By Maximilian Clarke

Rising unemployment has been fuelled by redundancies among the UK’s lowest paid workers, further polarising society between the ‘haves’ and ‘have nots’, research shows.

The analysis from the Trades Union Congress (TUC) shows that the lowest paid workers have borne the brunt of job losses over the last three years. Sales and elementary service and admin jobs are responsible for 41 per cent of the claimant count rise since 2008, even though they represent less than 20 per cent of the workforce. The two job categories have the lowest pay rates of all occupations at just £6.55 an hour.

The number of dole claimants who have previously worked in sales jobs has almost trebled since the start of the recession in April 2008 to reach 324,625 in August 2011 (the most recent available figures). The number of sales vacancies has also fallen by six per cent over the same period.

Elementary service and admin occupations - such as labourers, bar and catering staff and cleaners - have had the second sharpest rise in claimant count unemployment, almost doubling from 86,250 in April 2008 to reach 168,015 in August 2011.

“There are over three million people across the UK in sales, admin and service jobs so this sharp rise in unemployment is a major concern. With consumer confidence continuing to fall and the numbers out of work reaching levels last seen in the mid-90s, hopes of a jobs recovery any time soon are looking ever more remote,” said TUC chief, Brenden Barber.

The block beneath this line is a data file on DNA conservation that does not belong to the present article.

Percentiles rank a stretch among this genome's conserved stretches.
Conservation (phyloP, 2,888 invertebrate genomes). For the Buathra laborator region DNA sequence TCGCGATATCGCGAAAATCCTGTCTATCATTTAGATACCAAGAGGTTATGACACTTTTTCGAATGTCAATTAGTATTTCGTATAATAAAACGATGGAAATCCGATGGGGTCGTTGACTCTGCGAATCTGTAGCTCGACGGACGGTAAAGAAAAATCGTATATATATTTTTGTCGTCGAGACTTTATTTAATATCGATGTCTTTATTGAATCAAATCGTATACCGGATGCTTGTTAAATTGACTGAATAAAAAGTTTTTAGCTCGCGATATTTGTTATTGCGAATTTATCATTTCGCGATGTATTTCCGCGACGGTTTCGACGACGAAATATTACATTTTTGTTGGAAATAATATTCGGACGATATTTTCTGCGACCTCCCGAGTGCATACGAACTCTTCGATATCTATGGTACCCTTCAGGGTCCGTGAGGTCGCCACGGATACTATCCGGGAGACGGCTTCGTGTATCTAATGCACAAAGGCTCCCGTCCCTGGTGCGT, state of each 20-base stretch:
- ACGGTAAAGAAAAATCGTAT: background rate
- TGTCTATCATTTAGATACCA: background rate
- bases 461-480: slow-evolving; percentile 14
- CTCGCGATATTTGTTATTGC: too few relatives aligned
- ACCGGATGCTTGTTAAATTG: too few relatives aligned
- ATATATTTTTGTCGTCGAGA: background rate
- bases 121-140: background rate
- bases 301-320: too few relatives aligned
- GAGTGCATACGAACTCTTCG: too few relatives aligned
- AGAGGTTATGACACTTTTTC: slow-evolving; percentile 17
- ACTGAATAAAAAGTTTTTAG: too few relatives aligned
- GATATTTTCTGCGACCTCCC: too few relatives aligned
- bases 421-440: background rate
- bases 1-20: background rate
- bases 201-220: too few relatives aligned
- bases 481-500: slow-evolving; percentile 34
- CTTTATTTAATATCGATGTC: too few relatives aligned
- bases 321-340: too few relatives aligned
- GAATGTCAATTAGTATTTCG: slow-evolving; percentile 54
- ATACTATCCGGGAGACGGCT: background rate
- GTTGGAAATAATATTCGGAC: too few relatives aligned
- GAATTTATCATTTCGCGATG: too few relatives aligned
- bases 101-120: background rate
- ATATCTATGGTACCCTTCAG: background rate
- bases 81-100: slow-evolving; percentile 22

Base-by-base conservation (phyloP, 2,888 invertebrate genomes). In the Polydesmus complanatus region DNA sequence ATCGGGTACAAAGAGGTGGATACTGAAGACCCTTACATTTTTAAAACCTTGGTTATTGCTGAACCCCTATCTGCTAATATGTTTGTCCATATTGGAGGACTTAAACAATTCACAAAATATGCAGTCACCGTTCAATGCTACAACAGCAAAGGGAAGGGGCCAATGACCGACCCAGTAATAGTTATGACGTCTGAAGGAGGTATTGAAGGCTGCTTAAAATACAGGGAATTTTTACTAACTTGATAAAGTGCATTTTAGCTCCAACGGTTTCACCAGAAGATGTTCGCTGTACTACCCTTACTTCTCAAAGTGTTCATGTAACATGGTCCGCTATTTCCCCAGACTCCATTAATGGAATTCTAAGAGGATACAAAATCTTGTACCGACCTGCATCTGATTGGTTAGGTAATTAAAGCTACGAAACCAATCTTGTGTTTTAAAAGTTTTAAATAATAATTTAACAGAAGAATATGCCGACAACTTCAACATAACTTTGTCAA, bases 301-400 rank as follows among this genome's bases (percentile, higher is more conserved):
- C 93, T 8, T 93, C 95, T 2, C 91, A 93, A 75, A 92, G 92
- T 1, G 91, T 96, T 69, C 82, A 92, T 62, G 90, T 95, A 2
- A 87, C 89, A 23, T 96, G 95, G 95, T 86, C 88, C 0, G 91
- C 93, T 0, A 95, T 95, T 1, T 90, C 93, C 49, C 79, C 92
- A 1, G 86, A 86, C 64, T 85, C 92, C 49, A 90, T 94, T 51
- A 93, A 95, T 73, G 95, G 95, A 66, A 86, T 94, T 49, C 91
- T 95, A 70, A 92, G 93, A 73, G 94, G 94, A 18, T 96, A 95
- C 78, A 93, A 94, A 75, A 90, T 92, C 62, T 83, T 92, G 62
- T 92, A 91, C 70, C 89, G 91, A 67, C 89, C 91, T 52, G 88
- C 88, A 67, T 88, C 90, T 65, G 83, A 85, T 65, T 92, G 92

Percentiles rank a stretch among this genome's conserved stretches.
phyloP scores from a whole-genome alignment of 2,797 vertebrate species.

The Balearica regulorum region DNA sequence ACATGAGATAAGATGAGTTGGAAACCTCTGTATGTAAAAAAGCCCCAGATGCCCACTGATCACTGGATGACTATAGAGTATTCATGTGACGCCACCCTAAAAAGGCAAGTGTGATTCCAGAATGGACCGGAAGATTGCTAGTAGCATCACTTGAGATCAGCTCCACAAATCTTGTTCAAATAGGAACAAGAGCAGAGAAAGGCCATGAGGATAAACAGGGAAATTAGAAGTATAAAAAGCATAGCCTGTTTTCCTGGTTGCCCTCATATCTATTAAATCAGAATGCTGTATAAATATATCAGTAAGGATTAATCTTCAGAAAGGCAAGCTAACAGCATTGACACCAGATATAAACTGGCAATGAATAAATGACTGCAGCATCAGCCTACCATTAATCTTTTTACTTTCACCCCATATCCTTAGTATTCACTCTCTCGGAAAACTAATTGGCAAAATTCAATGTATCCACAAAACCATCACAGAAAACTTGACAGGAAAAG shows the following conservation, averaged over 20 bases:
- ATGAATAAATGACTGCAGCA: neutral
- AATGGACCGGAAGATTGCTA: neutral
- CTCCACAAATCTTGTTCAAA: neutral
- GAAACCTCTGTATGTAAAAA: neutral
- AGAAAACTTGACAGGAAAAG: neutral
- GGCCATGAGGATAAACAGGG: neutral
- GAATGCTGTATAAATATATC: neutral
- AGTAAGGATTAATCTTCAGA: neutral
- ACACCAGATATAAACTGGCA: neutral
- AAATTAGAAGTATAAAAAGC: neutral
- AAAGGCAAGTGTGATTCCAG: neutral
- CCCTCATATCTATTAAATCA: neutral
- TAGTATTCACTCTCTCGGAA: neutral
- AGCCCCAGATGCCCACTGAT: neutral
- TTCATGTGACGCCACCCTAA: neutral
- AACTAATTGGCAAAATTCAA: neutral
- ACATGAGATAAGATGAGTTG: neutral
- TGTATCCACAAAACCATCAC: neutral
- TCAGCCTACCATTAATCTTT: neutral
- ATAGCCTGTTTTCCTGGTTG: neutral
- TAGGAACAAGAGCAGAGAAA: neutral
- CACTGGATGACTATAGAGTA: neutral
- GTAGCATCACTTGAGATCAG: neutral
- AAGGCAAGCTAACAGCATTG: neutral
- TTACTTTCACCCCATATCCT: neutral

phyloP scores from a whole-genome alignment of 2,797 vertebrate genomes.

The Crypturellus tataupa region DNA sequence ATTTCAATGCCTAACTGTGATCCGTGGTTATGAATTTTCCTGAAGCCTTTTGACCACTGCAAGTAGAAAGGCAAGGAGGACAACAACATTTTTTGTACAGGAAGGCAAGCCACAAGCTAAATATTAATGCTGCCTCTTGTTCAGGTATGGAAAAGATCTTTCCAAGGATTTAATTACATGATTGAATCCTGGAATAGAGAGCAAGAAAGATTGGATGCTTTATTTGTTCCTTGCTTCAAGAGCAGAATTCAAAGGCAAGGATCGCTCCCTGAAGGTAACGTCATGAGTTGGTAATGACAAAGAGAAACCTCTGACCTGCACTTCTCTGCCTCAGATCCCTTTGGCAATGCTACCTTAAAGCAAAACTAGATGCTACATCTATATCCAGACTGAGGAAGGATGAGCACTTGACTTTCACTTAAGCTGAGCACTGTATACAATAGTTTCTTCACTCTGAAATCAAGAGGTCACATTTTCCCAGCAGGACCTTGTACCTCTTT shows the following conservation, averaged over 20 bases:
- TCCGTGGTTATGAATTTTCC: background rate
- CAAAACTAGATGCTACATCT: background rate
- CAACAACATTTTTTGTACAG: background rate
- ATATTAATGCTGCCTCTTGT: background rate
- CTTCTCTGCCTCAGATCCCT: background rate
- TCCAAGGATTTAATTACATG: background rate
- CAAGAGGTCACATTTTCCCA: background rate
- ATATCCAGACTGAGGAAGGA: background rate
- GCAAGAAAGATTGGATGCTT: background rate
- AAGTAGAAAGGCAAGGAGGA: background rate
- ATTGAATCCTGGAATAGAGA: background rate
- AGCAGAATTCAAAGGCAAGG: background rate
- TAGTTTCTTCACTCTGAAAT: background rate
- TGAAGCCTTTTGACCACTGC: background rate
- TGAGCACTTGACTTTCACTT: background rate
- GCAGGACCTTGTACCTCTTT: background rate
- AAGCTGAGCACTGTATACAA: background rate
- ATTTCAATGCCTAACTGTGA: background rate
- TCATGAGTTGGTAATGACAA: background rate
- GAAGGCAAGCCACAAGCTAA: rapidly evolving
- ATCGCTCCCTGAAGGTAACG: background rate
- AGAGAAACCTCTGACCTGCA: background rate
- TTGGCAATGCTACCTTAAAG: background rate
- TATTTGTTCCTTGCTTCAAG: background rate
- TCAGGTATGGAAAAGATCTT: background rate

“People are desperate to see where new jobs are going to come from. But the government's rigid austerity plan is killing off their job prospects and stifling business growth. The Bank of England has started its plan B, it's time for the Chancellor to catch up and change course.”

More than one in ten women work in sales jobs - where they outnumber men by two to one - so further losses in this sector will particular hit women's job prospects in the private sector, at the same time as public sector job losses are disproportionately hitting women, the TUC says.
With unemployment rising and economic growth flat-lining, the pain looks set to continue unless the government reviews its austerity measures and starts prioritising jobs and growth, says the TUC.

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